On Psychopathology and Existence: Ahab and Lear
International Journal of European Studies
Volume 1, Issue 1, February 2017, Pages: 15-20
Received: Mar. 16, 2017; Accepted: Apr. 1, 2017; Published: May 18, 2017
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Goetz Egloff, Practice for Psychoanalysis, Mannheim, Germany
Trin Fuchs, Chemnitz, Germany
Dennis M. Jacobson, Inst Cultural Studies, Budapest, Hungary
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Ahab, the notorious captain of the Pequod in Herman Melville’s 1851 novel, Moby-Dick, is put in relation with King Lear, the desperate old regent from William Shakespeare’s eponymous play published in 1608. Its main character, apart from Macbeth, is considered to have had deep influence on Melville, especially in creating the character of Ahab. What ties them together is not only their overabundant quest for meaning, if ever, but their obsession with pursuing their targets. Whereas at the beginning of the seventeenth century conflicts are established on the inside of the protagonists rather than on the outside, the nineteenth century still sees Ahab’s monomanic escapism outside of his consciousness, the latter due to forces that he does not perceive as coming from within. However, in terms of psychopathology both characters show symptoms: the differences and parallels of their behavior are elaborated on in the context of their personal realities and of issues of existence.
Herman Melville, William Shakespeare, Moby-Dick, King Lear, Psychopathology, Existence
To cite this article
Goetz Egloff, Trin Fuchs, Dennis M. Jacobson, On Psychopathology and Existence: Ahab and Lear, International Journal of European Studies. Vol. 1, No. 1, 2017, pp. 15-20. doi: 10.11648/j.ijes.20170101.13
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cp. Weidle R (2009). Die Tragoedie als Ort des Scheiterns: Grenzsituationen und das Ich-Selbst in Shakespeares King Lear. In: von Engelhardt D, Gerigk HJ (eds.). Karl Jaspers im Schnittpunkt von Zeitgeschichte, Psychopathologie, Literatur und Film. Heidelberg: Mattes, pp. 169-185.
cp. Stanghellini G, Fuchs T (2013). Editors’ Introduction. In: Stanghellini G, Fuchs T (eds.). One Century of Karl Jaspers’ General Psychopathology. Oxford: Oxford University Press, pp. XIII-XXIII.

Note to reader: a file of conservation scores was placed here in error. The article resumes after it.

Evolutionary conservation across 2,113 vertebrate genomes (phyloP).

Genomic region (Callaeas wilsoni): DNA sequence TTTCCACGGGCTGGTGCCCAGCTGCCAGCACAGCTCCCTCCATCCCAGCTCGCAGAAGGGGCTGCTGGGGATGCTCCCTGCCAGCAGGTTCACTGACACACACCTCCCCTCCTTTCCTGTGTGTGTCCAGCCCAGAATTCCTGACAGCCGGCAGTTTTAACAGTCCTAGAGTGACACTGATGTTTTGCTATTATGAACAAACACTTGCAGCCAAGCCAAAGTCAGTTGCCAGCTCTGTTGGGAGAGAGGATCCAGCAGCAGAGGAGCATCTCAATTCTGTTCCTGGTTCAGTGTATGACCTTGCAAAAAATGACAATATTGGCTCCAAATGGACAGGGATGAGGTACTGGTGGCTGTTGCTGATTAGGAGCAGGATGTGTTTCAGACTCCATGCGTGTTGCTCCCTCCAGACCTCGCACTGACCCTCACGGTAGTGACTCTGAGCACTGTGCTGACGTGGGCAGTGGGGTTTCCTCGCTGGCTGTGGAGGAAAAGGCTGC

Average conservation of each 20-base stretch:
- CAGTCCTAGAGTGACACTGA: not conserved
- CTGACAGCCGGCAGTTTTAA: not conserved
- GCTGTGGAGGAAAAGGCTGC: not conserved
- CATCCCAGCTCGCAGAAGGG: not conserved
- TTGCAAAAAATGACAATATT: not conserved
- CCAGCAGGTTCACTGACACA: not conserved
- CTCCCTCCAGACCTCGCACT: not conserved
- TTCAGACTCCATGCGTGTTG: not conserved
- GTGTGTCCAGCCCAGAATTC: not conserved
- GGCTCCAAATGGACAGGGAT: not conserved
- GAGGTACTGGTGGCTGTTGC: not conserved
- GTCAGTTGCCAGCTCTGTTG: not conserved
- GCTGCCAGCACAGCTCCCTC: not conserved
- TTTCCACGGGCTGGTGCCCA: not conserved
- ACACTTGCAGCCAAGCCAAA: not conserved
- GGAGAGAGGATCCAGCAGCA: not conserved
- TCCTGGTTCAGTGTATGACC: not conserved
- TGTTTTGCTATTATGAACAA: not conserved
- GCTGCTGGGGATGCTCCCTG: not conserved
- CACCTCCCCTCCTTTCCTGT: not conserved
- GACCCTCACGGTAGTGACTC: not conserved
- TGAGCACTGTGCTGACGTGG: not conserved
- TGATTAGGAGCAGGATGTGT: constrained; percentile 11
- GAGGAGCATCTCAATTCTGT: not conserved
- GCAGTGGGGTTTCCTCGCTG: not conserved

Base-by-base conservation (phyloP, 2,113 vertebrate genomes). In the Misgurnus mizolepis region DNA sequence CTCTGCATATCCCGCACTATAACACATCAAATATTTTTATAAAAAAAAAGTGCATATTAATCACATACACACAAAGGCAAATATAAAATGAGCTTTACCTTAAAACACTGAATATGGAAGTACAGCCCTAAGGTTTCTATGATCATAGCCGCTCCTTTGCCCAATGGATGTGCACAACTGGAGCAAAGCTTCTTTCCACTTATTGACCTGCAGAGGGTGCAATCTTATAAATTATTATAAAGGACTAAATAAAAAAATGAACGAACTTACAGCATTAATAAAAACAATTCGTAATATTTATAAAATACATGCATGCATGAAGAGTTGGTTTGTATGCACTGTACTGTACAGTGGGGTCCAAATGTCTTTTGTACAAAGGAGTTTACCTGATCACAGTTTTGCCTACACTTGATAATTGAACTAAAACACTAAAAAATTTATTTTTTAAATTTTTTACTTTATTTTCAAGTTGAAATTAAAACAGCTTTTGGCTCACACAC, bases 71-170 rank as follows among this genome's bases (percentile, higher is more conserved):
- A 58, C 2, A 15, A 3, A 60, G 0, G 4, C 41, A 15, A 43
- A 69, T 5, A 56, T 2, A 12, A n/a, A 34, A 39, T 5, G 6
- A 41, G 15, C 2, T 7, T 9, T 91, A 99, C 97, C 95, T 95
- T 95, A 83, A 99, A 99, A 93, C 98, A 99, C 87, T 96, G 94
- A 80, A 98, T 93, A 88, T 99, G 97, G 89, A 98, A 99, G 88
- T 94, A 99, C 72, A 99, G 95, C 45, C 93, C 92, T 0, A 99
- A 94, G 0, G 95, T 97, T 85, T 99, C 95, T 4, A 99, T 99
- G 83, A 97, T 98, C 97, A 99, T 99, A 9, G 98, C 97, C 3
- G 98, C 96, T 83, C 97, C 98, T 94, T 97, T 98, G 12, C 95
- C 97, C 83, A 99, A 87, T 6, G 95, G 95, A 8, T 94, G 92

The psychoanalytic psychopathology concept differs from the psychiatric psychopathology concept in using several different terms and approaches, yet it need not necessarily be that far from the latter as long as it provides space and openness, and as long as it does not make use of shortcut deterministic labeling that will suggest shortcut deterministic etiopathology concepts. Apart from the fact that fictional characters are not patients, from a perspective of psychoanalytic psychopathology the question of motifs in characters can heuristically play a crucial role not only in broadening the understanding of possible personal motivations but even in discovering an anthropological dimension in the characters’ dealings with obstacles, tribulations, and crises. All in all, the approach encompasses exploring of what von Matt terms the ‘psychodramatic substrate’ of a work of fiction (cp. von Matt P (2001). Literaturwissenschaft und Psychoanalyse. Stuttgart: Philipp Reclam).
cp. Kuechenhoff J (2000). Aesthetische Form und unbewusster Sinn – Selbstfuersorge und Identitaet in Moby Dick. In: Psyche 54 (1), pp. 51-72. Here the concept of identity is applied from a psychoanalytically informed, yet existential philosophy perspective.
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The Ishmaelean truth that “(…) things exist only in relation to other things (…),” (qtd. in Brodtkorb P (1986). The Nature and Forms of Despair. In: Quirk T, Barbour J (eds.). Romanticism. Critical Essays in American Literature. New York: Garland, p. 277) is not necessarily a Christian concept, though.
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Such an emancipatory position was partially implied in some very different literary context, namely in the domestic novel, at some very different point of time, just around when Moby-Dick was released (cp. Egloff G (2015). Ideology and Emancipation in Maria Susanna Cummins. International Journal of Literature and Arts 3 (6), 166-170).
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